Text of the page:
Jewish World Review May 23, 2014 / 1 Sivan, 5774

Dust Up

By Greg Crosby

http://www.JewishWorldReview.com | It's everywhere. You can't escape it; you encounter it everyplace you go. You try to rid yourself of it, but it's impossible. It refuses to go away, like Bill and Hillary Clinton.

It's dust and it won't stay away for long, it just keeps coming back. One dictionary defines dust as fine, dry powder consisting of tiny particles of earth or waste matter lying on the ground or on surfaces or in the air. Whatever the heck it is, it keeps coming back no matter how much you use Endust or Pledge.

As far as the fast majority of dust in the house is concerned, humans lose tens of thousands of dead skin cells and hair every minute, as do our pets, which breakdown into tiny particles. Carpets, furniture, bedding and clothes all release thousands of fibers when they are used, but believe it or not, all that only adds up to less than 40% of the dust in your home. Most dust, about 60%, comes from outdoors according to a study done by Environmental Science & Technology. It gets in through the air and from tracked-in soil.

But what is dust specifically made of? We know that little boys are made of snips and snails and puppy dog's tails. We know that little girls are made of sugar and spice and everything nice. And dust is made out of all that PLUS EVERYTHING ELSE IN THE WORLD. Pollen, soil, minerals, volcanic ash, road dirt, cement particles, hair, skin, textile and paper fibers, toe nail shards, cooties, all kinds of things form dust. Think of dust as a sort of dirt stew.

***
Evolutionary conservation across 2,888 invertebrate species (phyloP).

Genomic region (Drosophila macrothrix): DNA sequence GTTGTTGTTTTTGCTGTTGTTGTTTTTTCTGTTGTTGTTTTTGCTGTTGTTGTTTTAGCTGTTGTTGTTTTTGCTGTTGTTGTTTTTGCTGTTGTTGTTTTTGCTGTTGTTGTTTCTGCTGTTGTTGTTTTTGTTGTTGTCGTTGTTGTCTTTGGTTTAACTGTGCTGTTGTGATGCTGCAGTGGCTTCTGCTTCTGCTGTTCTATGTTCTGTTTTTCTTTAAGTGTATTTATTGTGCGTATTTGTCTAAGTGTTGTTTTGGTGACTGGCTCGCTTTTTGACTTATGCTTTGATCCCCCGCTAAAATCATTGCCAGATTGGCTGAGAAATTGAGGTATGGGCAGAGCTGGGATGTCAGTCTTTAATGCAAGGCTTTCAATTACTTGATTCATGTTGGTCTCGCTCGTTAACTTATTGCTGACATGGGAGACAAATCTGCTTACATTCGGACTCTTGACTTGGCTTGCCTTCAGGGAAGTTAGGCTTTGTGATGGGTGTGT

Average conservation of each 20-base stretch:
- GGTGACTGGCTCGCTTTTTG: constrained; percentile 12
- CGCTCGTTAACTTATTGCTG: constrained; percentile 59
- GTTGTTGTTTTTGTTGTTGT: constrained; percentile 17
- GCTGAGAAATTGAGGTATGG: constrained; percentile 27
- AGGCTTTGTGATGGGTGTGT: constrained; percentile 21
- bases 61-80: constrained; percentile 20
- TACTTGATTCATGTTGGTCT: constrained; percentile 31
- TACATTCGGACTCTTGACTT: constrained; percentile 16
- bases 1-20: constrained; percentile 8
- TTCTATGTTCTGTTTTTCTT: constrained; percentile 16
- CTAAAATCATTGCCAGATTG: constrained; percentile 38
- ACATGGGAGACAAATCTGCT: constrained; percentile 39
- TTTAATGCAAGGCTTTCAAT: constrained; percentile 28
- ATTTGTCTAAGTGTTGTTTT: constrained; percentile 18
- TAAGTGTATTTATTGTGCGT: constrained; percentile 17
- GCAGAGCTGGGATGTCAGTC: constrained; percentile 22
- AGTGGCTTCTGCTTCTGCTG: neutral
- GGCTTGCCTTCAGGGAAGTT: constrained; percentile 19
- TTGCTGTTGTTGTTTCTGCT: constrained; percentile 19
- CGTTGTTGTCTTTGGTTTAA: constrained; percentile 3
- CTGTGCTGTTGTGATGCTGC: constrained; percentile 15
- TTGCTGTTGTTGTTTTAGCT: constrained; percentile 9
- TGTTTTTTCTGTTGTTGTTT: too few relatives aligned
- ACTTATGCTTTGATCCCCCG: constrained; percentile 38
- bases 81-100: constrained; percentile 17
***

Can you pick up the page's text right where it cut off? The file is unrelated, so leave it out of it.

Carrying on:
If you're eating right now this would be a good time to stop reading this article because I'm about to tell you the truly repulsive part. And that would be dust mites. Dust mites are found just about everywhere, and have been found living all over the world, except Antarctica. They are especially attracted to mattresses and pillows, which are warm and moist, and where they feed on shed skin cells. Their fecal matter can trigger allergic reactions in some people, and this matter, along with dead mites, are also a part of house dust, a really big part. Okay, you can go back to eating now, if you can.

So what can we do about it?

The short answer is not much. Dusting and vacuuming can take care of particles that have already settled, and an air purifier can help filter it from the air, but you can't get rid of all of it. You can cover your mattress and all your furniture with dust-proof covers like your grandmother use to do if you don't mind sitting on plastic. You can seal up your house completely, never open a window, and never open a door. For those who are okay with never leaving their homes ever again, this might be just the ticket.